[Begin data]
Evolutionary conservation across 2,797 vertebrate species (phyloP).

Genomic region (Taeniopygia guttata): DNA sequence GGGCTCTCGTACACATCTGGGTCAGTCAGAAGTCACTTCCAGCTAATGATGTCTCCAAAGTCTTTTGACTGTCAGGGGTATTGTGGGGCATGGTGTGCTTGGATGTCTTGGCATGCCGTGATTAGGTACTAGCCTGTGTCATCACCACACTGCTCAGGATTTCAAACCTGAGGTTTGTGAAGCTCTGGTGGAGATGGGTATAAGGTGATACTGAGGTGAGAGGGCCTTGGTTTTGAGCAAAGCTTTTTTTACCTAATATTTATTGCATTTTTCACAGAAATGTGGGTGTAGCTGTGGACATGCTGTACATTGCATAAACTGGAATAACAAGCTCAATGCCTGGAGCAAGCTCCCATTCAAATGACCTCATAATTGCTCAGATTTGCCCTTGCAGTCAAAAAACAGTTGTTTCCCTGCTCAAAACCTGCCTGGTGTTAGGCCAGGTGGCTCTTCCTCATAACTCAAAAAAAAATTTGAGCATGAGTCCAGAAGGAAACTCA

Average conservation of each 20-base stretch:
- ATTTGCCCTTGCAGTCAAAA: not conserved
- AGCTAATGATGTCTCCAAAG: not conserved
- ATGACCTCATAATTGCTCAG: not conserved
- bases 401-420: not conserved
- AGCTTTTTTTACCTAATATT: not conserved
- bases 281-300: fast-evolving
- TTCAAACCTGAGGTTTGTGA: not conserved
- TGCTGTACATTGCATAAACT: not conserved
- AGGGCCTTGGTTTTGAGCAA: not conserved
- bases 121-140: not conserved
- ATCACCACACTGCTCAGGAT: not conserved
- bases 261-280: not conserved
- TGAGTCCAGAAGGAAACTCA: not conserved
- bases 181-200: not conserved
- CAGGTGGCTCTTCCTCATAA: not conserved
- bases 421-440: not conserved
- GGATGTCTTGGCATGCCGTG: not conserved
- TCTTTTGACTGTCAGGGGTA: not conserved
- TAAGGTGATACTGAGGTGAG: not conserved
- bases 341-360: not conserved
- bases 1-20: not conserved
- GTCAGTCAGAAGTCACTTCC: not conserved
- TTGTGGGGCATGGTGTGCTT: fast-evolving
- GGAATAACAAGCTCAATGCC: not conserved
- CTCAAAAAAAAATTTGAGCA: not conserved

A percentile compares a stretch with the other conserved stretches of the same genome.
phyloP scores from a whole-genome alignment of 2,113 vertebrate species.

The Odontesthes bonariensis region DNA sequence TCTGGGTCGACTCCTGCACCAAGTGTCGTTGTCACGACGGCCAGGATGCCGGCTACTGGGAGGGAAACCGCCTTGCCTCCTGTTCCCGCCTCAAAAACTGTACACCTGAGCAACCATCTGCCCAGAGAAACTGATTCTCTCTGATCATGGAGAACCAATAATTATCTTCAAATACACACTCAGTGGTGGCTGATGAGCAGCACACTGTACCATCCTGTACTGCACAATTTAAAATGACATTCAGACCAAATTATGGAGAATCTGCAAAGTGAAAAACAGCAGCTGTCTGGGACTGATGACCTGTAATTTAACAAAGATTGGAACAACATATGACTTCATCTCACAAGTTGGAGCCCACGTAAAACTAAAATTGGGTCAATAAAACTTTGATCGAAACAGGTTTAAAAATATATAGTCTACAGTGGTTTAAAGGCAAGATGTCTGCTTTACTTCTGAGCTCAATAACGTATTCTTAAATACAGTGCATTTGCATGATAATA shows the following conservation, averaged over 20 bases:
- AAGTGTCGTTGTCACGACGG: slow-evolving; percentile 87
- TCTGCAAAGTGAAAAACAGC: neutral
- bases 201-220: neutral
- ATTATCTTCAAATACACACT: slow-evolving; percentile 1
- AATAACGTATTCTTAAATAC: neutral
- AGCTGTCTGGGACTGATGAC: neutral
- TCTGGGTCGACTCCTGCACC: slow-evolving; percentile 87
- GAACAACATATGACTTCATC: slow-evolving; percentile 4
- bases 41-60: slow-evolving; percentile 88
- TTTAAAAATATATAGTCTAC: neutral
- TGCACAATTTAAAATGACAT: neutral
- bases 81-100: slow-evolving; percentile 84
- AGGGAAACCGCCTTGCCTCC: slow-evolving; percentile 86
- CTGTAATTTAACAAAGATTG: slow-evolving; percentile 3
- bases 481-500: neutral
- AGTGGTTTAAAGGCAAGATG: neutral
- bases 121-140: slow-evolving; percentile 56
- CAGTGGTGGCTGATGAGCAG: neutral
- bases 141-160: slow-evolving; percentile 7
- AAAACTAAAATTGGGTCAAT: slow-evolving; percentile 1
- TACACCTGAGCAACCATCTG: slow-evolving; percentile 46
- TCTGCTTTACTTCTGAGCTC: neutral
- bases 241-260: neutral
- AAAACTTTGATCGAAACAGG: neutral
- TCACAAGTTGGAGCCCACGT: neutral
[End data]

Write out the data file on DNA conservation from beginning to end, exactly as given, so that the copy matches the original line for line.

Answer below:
Evolutionary conservation across 2,797 vertebrate species (phyloP).

Genomic region (Taeniopygia guttata): DNA sequence GGGCTCTCGTACACATCTGGGTCAGTCAGAAGTCACTTCCAGCTAATGATGTCTCCAAAGTCTTTTGACTGTCAGGGGTATTGTGGGGCATGGTGTGCTTGGATGTCTTGGCATGCCGTGATTAGGTACTAGCCTGTGTCATCACCACACTGCTCAGGATTTCAAACCTGAGGTTTGTGAAGCTCTGGTGGAGATGGGTATAAGGTGATACTGAGGTGAGAGGGCCTTGGTTTTGAGCAAAGCTTTTTTTACCTAATATTTATTGCATTTTTCACAGAAATGTGGGTGTAGCTGTGGACATGCTGTACATTGCATAAACTGGAATAACAAGCTCAATGCCTGGAGCAAGCTCCCATTCAAATGACCTCATAATTGCTCAGATTTGCCCTTGCAGTCAAAAAACAGTTGTTTCCCTGCTCAAAACCTGCCTGGTGTTAGGCCAGGTGGCTCTTCCTCATAACTCAAAAAAAAATTTGAGCATGAGTCCAGAAGGAAACTCA

Average conservation of each 20-base stretch:
- ATTTGCCCTTGCAGTCAAAA: not conserved
- AGCTAATGATGTCTCCAAAG: not conserved
- ATGACCTCATAATTGCTCAG: not conserved
- bases 401-420: not conserved
- AGCTTTTTTTACCTAATATT: not conserved
- bases 281-300: fast-evolving
- TTCAAACCTGAGGTTTGTGA: not conserved
- TGCTGTACATTGCATAAACT: not conserved
- AGGGCCTTGGTTTTGAGCAA: not conserved
- bases 121-140: not conserved
- ATCACCACACTGCTCAGGAT: not conserved
- bases 261-280: not conserved
- TGAGTCCAGAAGGAAACTCA: not conserved
- bases 181-200: not conserved
- CAGGTGGCTCTTCCTCATAA: not conserved
- bases 421-440: not conserved
- GGATGTCTTGGCATGCCGTG: not conserved
- TCTTTTGACTGTCAGGGGTA: not conserved
- TAAGGTGATACTGAGGTGAG: not conserved
- bases 341-360: not conserved
- bases 1-20: not conserved
- GTCAGTCAGAAGTCACTTCC: not conserved
- TTGTGGGGCATGGTGTGCTT: fast-evolving
- GGAATAACAAGCTCAATGCC: not conserved
- CTCAAAAAAAAATTTGAGCA: not conserved

A percentile compares a stretch with the other conserved stretches of the same genome.
phyloP scores from a whole-genome alignment of 2,113 vertebrate species.

The Odontesthes bonariensis region DNA sequence TCTGGGTCGACTCCTGCACCAAGTGTCGTTGTCACGACGGCCAGGATGCCGGCTACTGGGAGGGAAACCGCCTTGCCTCCTGTTCCCGCCTCAAAAACTGTACACCTGAGCAACCATCTGCCCAGAGAAACTGATTCTCTCTGATCATGGAGAACCAATAATTATCTTCAAATACACACTCAGTGGTGGCTGATGAGCAGCACACTGTACCATCCTGTACTGCACAATTTAAAATGACATTCAGACCAAATTATGGAGAATCTGCAAAGTGAAAAACAGCAGCTGTCTGGGACTGATGACCTGTAATTTAACAAAGATTGGAACAACATATGACTTCATCTCACAAGTTGGAGCCCACGTAAAACTAAAATTGGGTCAATAAAACTTTGATCGAAACAGGTTTAAAAATATATAGTCTACAGTGGTTTAAAGGCAAGATGTCTGCTTTACTTCTGAGCTCAATAACGTATTCTTAAATACAGTGCATTTGCATGATAATA shows the following conservation, averaged over 20 bases:
- AAGTGTCGTTGTCACGACGG: slow-evolving; percentile 87
- TCTGCAAAGTGAAAAACAGC: neutral
- bases 201-220: neutral
- ATTATCTTCAAATACACACT: slow-evolving; percentile 1
- AATAACGTATTCTTAAATAC: neutral
- AGCTGTCTGGGACTGATGAC: neutral
- TCTGGGTCGACTCCTGCACC: slow-evolving; percentile 87
- GAACAACATATGACTTCATC: slow-evolving; percentile 4
- bases 41-60: slow-evolving; percentile 88
- TTTAAAAATATATAGTCTAC: neutral
- TGCACAATTTAAAATGACAT: neutral
- bases 81-100: slow-evolving; percentile 84
- AGGGAAACCGCCTTGCCTCC: slow-evolving; percentile 86
- CTGTAATTTAACAAAGATTG: slow-evolving; percentile 3
- bases 481-500: neutral
- AGTGGTTTAAAGGCAAGATG: neutral
- bases 121-140: slow-evolving; percentile 56
- CAGTGGTGGCTGATGAGCAG: neutral
- bases 141-160: slow-evolving; percentile 7
- AAAACTAAAATTGGGTCAAT: slow-evolving; percentile 1
- TACACCTGAGCAACCATCTG: slow-evolving; percentile 46
- TCTGCTTTACTTCTGAGCTC: neutral
- bases 241-260: neutral
- AAAACTTTGATCGAAACAGG: neutral
- TCACAAGTTGGAGCCCACGT: neutral